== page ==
Economic Injury Disaster Loan (EIDL)
SBA REVISED EIDL PROGRAM NOW AVAILABLE!
The SBA is launching a new round of Economic Injury Disaster Loan (EIDL) Advances - called Targeted EIDL Advance - which provides eligible businesses with $10,000 in total grant assistance. If you received the EIDL Advance last year in an amount less than $10,000, you may be eligible to receive the difference up to the full $10,000. The combined amount of the Targeted EIDL Advance and any previously received Advance will not exceed $10,000.
Businesses eligible for the Targeted EIDL Advance must meet ALL the following eligibility criteria:
- Located in a low-income community, as defined in section 45D(e) of the Internal Revenue Code. The SBA will map your business address to determine if you are in a low-income community when you submit your Targeted EIDL Advance application.
- Suffered economic loss greater than 30 percent, as demonstrated by an 8-week period beginning on March 2, 2020, or later, compared to the previous year. You will be required to provide the total amount of monthly gross receipts from January 2019to the current month-to-date.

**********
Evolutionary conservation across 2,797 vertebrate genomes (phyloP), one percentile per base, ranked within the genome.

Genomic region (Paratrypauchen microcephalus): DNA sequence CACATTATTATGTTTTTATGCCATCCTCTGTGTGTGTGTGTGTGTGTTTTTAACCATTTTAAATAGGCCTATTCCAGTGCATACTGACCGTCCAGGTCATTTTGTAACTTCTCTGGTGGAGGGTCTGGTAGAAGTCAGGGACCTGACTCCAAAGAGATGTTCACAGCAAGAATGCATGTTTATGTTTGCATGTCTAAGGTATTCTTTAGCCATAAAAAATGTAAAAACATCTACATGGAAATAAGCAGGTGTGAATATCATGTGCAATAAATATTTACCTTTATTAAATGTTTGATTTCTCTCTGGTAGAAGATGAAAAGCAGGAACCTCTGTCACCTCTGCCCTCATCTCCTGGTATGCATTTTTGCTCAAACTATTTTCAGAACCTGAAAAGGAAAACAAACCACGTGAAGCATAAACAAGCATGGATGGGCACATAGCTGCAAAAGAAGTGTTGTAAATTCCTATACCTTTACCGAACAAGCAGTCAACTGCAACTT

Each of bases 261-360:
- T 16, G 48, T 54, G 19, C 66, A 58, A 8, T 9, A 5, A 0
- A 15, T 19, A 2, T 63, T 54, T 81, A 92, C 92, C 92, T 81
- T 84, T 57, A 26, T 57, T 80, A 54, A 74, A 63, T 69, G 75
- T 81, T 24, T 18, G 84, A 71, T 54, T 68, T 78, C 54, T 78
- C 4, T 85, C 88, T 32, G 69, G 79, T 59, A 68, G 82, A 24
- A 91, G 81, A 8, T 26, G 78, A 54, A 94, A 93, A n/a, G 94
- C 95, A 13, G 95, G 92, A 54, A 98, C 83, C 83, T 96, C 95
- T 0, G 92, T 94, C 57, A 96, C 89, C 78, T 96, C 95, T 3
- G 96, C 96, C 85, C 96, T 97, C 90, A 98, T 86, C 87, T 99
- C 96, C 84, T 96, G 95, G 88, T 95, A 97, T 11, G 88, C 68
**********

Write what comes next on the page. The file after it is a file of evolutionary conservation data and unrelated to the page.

- Must have 300 or fewer employees. Business entities normally eligible for the EIDL program are eligible, including sole proprietors, independent contractors, and private, nonprofit organizations. However, agricultural enterprises, such as farmersand ranchers, are not eligible to receive the Targeted EIDL Advance.
Main Street Lending Program
The Federal Reserve established the Main Street Lending Program (Program) to support lending to small and medium-sized businesses that were in sound financial condition before the onset of the COVID-19 pandemic.
IRS COVID-19 Related Tax Credits